The breakthrough of intracytoplasmic sperm injection or ICSI back in the early 1990s has made it possible to fertilize eggs with sperm derived from men with male factor infertility.
ICSI involves the direct injection of a single sperm into each egg under direct microscopic vision and requires a high level of technical expertise. It can also be performed for men following testicular sperm extraction or aspiration (TESE and TESA respectively) when there is absence of sperm in the ejaculate when the vas deferens is missing (when a man is born without these major sperm collecting ducts). This also applies to cases where the vasa deferentia (ducts that carry the sperm from the testicles to the urethra for ejaculation) may be obstructed, possibly due to vasectomy or previous trauma, and also in some cases of testicular failure or where ejaculation may not be possible.
ICSI was developed for use in male factor infertility, and when used in this, what studies have demonstrated that has raised worries for many patients, is that there is a small increase in the number of chromosomal abnormalities in the resulting embryo, which may be responsible for an increased risk of miscarriage, birth defects (Davies et al 2012) and there is also a potential observed increase that any male children born this way may themselves potentially suffer from male infertility. But, and here is the controversial bit, some people believe that ICSI should be done in all cases, not just in the presence of male factor infertility, because of the superior fertilization rate, and because when ICSI is done to treat subfertile couples, but NOT male factor infertility, none of the above increases in genetic abnormalities are observed.
Therefore, it would seem logical to perhaps conclude, although this isn’t yet possible to prove, that any potential complications caused by ICSI are likely due to the indication for which ICSI is being done, ie male factor infertility, rather than the technique itself. Meaning that men who have suboptimal sperm are potentially more likely to create genetically abnormal embryos that may either result in miscarriage, congenital abnormalities or be affected by male factor infertility themselves in the future. Giving even greater reason to try and correct some of the sperm abnormalities through diet and limiting exposure to external toxins, but more on that in another blog.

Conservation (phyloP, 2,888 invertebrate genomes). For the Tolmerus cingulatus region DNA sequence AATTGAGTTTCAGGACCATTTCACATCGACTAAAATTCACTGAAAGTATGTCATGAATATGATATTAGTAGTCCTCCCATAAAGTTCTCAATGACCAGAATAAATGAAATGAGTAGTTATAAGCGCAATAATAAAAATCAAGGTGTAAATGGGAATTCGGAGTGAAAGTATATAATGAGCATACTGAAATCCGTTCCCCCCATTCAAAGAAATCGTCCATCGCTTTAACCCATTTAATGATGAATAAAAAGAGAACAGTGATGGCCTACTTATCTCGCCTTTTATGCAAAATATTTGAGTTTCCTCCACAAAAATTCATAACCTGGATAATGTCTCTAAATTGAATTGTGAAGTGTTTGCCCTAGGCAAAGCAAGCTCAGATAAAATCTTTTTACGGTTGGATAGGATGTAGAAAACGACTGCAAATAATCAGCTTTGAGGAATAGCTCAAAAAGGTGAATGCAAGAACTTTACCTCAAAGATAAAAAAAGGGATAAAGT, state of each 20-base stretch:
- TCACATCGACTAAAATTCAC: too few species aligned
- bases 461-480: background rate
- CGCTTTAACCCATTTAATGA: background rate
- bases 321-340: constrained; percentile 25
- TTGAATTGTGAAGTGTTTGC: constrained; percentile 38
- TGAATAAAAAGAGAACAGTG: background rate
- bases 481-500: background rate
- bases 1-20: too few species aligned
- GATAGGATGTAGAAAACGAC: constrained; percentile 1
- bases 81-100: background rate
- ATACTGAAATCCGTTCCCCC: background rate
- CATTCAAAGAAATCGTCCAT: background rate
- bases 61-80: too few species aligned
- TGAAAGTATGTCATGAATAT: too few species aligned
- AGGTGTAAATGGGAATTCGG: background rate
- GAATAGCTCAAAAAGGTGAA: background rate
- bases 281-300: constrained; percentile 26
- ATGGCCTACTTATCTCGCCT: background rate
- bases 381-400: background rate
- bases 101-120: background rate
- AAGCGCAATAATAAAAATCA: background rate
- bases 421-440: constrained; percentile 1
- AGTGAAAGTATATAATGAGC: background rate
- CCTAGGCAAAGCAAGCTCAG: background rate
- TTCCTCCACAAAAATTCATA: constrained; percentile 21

Now because of the above, some experts believe that ICSI should be used in all patients who need fertility treatment. But, if you look at some of the data, as emerged from the Battacharya study in the Lancet 2001, it appears that when ICSI is done for non male factor infertility, the implantation and clinical pregnancy rates are higher in the group that had IVF, compared to ICSI. Also, when data from studies around the world is collected on this, it shows that livebirth rates are lower in those countries where ICSI is used far more often than IVF, such as in Italy and Belgium.
Having said that, there are some studies showing that ICSI may be better in some groups of patients, even when there is no male factor infertility, such as perhaps those women with low ovarian reserves, where ICSI has been shown to improve fertilization rates, but not necessarily livebirth rates (Butts et al 2014). Also using ICSI in those with previous failed rounds of fertilization with IVF, or when fertilizing eggs that had previously been frozen, or indeed, using frozen sperm. In addition, when doing pregenetic screening (PGS), the egg requires its surrounding cells to be removed, making it less likely to be fertilized by IVF, meaning ICSI becomes necessary. Importantly, some experts feel that ICSI may also have a role in unexplained infertility, as they suggest that our current testing techniques for semen may not detect some of the more subtle male factors, that could be responsible for why the couple is not getting pregnant. In fact, newer tests of sperm function such as the sperm chromatin structure assay, have shown that DNA damage may be present in sperm derived from men with both normal and abnormal semen analyses.
So, in summary, there are some universally accepted reasons for doing ICSI, but what experts don’t necessarily agree on is when to do ICSI in the absence of male factor infertility. More research is needed in this, and if you have any concerns or issues regarding your case, please always seek the opinion of a fertility specialist.